Ultimately, in a circuit court felony case, the accused is entitled to a jury of twelve people, as opposed to the six jurors who would ordinarily decide the case in a district court misdemeanor drunk driving case.
Drunk driving defense has grown extremely technical in the last fifteen years. With organizations such as the National College for DUI Defense and a variety of books and other publications, this area of law has grown extremely complex. A few years ago, drunk driving defense was formally acknowledged by the American Bar Association as a specialized area of law.
In normal misdemeanor drunk driving cases, nearly every general practitioner is willing to jump up and proclaim that he or she "specializes in drunk driving defense." There was even a non-attorney in Detroit who, while admitted under a special foreign license to the bar was not permitted to practice law, that was caught practicing law in Detroit a few years ago. He claimed to specialize in drunk driving defense. All of these so-called specialists specialize in one thing: pleading people guilty.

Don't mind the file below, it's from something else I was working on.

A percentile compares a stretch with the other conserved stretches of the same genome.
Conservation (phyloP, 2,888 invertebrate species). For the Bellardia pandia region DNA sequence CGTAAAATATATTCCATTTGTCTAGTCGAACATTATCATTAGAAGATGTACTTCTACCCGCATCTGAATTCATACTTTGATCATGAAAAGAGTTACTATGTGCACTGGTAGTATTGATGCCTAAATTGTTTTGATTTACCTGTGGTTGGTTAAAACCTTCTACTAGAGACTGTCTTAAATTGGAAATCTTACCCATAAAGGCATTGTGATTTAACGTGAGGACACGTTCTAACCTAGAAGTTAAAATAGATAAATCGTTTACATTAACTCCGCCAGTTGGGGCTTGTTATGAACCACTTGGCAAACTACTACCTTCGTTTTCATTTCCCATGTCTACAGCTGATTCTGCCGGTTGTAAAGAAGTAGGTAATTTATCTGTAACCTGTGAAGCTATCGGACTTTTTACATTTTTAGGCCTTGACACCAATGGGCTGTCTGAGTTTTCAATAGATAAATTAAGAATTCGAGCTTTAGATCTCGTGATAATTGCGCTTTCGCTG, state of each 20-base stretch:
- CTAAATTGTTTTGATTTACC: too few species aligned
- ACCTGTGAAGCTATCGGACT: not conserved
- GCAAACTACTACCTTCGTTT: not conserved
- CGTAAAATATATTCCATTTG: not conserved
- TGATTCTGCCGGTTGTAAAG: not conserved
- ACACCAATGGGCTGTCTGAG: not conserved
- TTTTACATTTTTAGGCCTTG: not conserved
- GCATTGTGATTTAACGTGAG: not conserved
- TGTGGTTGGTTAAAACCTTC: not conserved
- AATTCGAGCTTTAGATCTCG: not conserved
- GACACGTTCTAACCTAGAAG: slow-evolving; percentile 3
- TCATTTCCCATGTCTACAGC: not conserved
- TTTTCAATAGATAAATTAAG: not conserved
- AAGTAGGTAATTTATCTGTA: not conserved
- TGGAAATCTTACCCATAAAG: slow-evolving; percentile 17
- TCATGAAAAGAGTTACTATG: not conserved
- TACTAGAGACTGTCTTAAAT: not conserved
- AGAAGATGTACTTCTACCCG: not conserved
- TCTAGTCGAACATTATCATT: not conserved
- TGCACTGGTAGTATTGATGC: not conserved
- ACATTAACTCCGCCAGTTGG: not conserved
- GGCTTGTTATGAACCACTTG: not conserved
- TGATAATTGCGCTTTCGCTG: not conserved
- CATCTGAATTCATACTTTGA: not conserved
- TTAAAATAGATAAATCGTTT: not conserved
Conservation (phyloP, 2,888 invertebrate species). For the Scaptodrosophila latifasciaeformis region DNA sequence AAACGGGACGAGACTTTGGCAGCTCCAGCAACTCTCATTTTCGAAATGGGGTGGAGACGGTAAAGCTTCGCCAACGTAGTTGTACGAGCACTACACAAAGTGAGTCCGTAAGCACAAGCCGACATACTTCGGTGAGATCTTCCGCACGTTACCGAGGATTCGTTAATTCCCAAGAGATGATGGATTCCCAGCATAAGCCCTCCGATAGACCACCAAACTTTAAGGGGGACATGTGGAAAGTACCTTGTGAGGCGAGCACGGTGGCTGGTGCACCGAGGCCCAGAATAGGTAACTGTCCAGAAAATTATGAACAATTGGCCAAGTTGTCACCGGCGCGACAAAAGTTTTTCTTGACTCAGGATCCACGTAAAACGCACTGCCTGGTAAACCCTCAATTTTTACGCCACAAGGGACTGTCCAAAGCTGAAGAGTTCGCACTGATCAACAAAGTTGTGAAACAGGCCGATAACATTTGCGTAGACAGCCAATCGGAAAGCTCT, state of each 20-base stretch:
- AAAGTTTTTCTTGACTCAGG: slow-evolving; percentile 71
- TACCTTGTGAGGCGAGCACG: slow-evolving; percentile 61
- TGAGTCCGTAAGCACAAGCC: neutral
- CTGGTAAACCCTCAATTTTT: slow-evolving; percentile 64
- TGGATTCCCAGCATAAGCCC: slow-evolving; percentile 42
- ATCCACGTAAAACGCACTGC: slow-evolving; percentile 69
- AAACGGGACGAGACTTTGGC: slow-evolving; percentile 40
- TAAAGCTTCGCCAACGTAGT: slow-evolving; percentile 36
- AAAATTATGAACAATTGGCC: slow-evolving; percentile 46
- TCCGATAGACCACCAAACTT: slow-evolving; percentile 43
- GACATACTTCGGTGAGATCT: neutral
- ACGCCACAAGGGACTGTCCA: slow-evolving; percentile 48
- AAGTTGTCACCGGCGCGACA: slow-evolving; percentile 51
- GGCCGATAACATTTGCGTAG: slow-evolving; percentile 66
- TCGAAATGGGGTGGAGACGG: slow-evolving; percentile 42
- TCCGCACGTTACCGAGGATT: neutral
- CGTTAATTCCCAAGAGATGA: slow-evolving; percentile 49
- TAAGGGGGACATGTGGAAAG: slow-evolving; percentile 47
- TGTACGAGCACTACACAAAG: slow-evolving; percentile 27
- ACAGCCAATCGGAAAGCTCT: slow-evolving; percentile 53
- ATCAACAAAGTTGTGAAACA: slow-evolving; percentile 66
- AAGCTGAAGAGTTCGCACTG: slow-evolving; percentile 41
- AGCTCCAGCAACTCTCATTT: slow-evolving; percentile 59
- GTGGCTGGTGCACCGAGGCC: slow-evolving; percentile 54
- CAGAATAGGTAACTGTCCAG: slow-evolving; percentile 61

The defense attorney handling a drunk driving death case must be prepared to hunt down a litany of materials that could help the defense. Once obtained, the attorney must know what he or she is looking at, being able to analyze the case and all of its complexity.